Now what tends to happen when we throw around this term mcdojo is that people will define anything that is not what they feel to be up to standard as a mcdojo. And that’s not ok. It’s not fair – one of my least favorite statements, but in this case it’s incredibly true because I would go out on 07:02 to say, every single school out there, would fall under the category of mcdojo to someone else. Now originally, I believe that when the term mcdojo was being thrown around, I first heard it probably in the 90’s. It was generally referring to a school that had reduced the standards required for passing rank and often charged more money for certain things. See I grew up in an era where paying money for testing wasn’t the norm as it is today where commitments, you know signing on for a certain contract, you know I’m gonna train at this school for 6 months or 12 months or whatever. That wasn’t around. Where we have very few options in terms of equipment people didn’t tend to wear flamboyant uniform colors or any of that. It was a much more traditional world. But, there were far fewer martial arts schools. And when we look at today, you can find schools that do things in probably any way you could imagine. There are schools who will take 10 or 12, 15 years for a typical person to earn a black belt. And most of us would say “well that’s silly, that’s too long”. And then there are schools that would promote people to black belt in 1 to 2 years. And most of us will say “that’s too short” because most of us were in the middle. So we tend to define what is appropriate by our own experiences. The people who are training in that school that award to black belt after 1 to 2 years will say that 5 to 10 years is far too long, which is the average, and 15 years is unthinkable. And then the folks who are awarding black belts in 15 years will look at everyone else and say “their standards are too low”.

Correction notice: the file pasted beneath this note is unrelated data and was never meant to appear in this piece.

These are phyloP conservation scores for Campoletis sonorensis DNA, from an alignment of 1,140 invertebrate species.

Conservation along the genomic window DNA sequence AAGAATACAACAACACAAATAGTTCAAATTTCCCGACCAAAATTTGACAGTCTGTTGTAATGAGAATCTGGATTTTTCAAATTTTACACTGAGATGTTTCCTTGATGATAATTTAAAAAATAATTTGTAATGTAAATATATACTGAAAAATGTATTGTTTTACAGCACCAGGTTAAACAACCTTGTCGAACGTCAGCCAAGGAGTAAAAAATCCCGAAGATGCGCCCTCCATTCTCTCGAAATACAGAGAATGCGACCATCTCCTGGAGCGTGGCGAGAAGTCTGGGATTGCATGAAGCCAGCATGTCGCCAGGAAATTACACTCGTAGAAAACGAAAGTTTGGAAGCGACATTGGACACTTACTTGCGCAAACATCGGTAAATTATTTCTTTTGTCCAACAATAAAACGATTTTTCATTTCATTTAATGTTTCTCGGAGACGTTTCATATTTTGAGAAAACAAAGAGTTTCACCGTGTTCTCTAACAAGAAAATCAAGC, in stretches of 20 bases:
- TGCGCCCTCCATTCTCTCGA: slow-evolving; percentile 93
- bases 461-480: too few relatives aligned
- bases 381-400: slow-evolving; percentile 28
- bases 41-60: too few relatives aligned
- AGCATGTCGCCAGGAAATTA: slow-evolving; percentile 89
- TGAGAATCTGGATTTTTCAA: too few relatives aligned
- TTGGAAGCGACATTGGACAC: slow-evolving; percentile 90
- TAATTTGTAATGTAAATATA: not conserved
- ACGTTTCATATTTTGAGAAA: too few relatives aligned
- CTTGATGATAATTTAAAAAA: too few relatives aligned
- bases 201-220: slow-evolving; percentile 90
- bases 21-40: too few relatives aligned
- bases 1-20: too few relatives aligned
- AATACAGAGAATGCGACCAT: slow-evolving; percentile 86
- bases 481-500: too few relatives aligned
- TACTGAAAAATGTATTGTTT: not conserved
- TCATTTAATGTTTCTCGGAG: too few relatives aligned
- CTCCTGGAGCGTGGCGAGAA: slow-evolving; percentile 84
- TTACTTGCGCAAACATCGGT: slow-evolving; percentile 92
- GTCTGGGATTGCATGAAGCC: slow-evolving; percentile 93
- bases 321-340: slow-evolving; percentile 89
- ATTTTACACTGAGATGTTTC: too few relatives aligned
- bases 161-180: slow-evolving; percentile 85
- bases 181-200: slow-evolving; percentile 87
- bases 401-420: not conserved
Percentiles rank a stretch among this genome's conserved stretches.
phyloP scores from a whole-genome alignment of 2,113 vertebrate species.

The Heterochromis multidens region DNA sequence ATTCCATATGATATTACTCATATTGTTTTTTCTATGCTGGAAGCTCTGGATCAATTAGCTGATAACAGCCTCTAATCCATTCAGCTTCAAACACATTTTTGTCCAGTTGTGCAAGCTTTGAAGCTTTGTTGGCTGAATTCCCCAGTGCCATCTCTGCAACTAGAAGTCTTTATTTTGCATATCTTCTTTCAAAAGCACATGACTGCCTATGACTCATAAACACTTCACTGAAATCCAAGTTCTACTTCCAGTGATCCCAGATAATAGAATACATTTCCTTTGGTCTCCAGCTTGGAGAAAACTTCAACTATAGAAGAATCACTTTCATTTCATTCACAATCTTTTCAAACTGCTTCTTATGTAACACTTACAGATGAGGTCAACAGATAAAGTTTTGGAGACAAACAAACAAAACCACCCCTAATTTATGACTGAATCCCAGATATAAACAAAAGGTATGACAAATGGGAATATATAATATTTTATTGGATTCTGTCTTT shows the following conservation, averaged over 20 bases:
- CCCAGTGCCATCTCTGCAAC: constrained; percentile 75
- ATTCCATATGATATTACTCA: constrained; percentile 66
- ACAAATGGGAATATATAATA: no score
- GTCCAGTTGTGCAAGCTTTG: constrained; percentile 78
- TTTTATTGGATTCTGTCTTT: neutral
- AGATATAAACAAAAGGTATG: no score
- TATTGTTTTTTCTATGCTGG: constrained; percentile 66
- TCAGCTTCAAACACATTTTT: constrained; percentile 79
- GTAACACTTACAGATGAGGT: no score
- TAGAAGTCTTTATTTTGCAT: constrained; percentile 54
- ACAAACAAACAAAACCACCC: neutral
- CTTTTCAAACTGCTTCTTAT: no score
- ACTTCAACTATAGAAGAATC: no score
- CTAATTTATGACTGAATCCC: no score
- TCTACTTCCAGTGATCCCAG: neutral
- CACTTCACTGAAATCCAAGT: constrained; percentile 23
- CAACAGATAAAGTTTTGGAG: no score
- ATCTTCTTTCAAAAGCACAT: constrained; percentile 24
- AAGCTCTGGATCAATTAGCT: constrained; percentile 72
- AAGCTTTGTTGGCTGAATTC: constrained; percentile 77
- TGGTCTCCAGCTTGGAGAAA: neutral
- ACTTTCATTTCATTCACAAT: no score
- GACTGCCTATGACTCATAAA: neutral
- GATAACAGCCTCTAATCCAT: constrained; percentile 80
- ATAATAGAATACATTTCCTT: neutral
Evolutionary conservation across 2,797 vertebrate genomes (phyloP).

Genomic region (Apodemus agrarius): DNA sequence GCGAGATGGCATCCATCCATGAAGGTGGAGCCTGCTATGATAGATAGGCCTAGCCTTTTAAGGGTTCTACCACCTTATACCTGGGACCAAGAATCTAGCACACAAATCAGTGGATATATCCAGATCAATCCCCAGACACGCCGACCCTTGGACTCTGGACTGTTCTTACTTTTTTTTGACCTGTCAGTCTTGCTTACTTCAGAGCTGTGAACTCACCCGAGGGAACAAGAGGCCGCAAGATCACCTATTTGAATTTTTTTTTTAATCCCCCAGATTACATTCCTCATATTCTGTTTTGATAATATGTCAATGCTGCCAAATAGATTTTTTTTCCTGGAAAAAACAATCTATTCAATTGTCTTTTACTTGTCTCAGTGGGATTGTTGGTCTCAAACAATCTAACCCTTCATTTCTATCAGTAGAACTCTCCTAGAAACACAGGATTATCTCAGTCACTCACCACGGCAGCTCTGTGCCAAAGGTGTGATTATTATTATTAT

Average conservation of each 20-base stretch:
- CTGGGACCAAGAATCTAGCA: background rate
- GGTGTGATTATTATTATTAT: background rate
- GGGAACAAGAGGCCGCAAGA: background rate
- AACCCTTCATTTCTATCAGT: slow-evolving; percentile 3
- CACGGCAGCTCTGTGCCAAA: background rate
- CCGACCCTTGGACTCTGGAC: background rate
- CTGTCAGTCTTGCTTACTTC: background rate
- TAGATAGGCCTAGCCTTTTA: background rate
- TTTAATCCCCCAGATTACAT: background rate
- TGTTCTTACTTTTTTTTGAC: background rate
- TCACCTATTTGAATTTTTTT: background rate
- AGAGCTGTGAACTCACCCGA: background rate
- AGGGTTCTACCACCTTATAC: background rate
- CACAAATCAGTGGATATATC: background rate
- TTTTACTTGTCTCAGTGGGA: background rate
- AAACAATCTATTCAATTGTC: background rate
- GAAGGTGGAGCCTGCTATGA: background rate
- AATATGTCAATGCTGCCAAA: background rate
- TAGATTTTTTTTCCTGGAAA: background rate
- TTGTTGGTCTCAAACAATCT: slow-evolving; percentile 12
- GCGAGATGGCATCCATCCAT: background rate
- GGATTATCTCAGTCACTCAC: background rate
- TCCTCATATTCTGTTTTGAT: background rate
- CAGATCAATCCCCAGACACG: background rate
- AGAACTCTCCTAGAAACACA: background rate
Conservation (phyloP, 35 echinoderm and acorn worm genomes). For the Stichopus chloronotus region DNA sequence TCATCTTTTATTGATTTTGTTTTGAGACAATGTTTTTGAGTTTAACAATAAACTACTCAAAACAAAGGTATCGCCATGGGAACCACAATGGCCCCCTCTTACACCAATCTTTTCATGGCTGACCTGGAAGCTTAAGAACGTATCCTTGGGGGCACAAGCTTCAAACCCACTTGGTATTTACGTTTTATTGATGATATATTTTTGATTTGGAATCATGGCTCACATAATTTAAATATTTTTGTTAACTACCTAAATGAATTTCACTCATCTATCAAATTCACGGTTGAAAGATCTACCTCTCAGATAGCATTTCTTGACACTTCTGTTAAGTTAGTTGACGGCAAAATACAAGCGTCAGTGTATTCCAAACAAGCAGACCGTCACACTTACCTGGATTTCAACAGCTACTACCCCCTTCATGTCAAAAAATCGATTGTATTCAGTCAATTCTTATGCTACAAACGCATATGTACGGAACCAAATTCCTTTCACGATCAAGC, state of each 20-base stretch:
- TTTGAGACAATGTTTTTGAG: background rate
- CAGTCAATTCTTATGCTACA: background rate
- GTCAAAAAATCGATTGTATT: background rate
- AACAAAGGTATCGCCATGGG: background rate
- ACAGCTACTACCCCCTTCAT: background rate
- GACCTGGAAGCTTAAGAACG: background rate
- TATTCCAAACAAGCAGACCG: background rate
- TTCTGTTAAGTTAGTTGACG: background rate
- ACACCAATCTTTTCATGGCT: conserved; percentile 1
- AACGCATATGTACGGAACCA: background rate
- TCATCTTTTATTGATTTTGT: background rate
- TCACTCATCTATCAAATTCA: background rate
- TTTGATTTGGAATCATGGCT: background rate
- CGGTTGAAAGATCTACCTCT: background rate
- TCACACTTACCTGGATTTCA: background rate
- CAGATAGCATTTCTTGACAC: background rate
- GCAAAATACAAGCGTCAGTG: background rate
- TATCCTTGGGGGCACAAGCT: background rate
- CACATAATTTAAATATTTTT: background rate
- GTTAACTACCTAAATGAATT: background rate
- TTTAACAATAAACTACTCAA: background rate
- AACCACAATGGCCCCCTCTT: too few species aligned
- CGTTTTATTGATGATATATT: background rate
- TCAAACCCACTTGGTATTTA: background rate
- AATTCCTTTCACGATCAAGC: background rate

Now who is right? No one is right because no one has the right to define what is and what is not good or appropriate in the martial arts. And here’s why: the moment you say this good martial arts and this is not, if anyone disagrees with you, we have a conflict. Now who has the right to be the ordained person to say that they are correct when they define what is and what is not martial arts? Now there are certainly outlier sort of things where most of us will agree. And I see videos like these all the time on social media. But they ignore very simple point. It is very unlikely that anyone is going to train in martial arts and not derive benefit from it. Let’s take the example to school that promotes to black belt in 1 to 2 years. Is there black belt equivalent to the black belt from another school? Probably not. Is your black belt that you earned in 6 years equivalent to the black belt earned in say 15 years? Probably not. Is that ok? Absolutely. Because the only reason that we really need to care is because of one a bit of marketing and two, ego. If someone sees you earned a black belt in 1 to 2 years, in some kind of you know newspaper ad or marketing piece and that’s where they choose to go, that’s fine. Because chances are they weren’t going to do well with the school that typically awarded a black belt in 5, 10, 15 years. So I look at that and I say I would rather have that person training and earning rank and deriving some benefit from the school rather than not training at all. See for me it comes down to one very simple thing, one very rudimentary idea: that everyone who trains in martial arts benefits from it. It may be a small benefit. It may be a short-term benefit, but there is benefit. And if someone comes in and they start at what you might consider a substandard aimed mcdojo school, there’s an opportunity for them to get better and too see that there are other ways, and they may wanna go explore those. But if some of the people there had their way in all of those schools that they defined that even I would define as substandard were shut down, how many people would not have the opportunity to train? How many of those people would not derive the benefit that they do from their training? How many of those people that end up training at other schools later would not have done so because they didn’t have the opportunity early on? Whether it’s because of proximity, or caused, or just ignorance? Because let’s face it, most people that do not train in martial arts do not understand that a black belt is not a standardized thing because we as martial artist have spent decades talking about that isn’t the standard. How many schools out there are black belt schools? How many schools out there have black belt clubs? That’s exactly what the language does. It creates that perspective of standardization.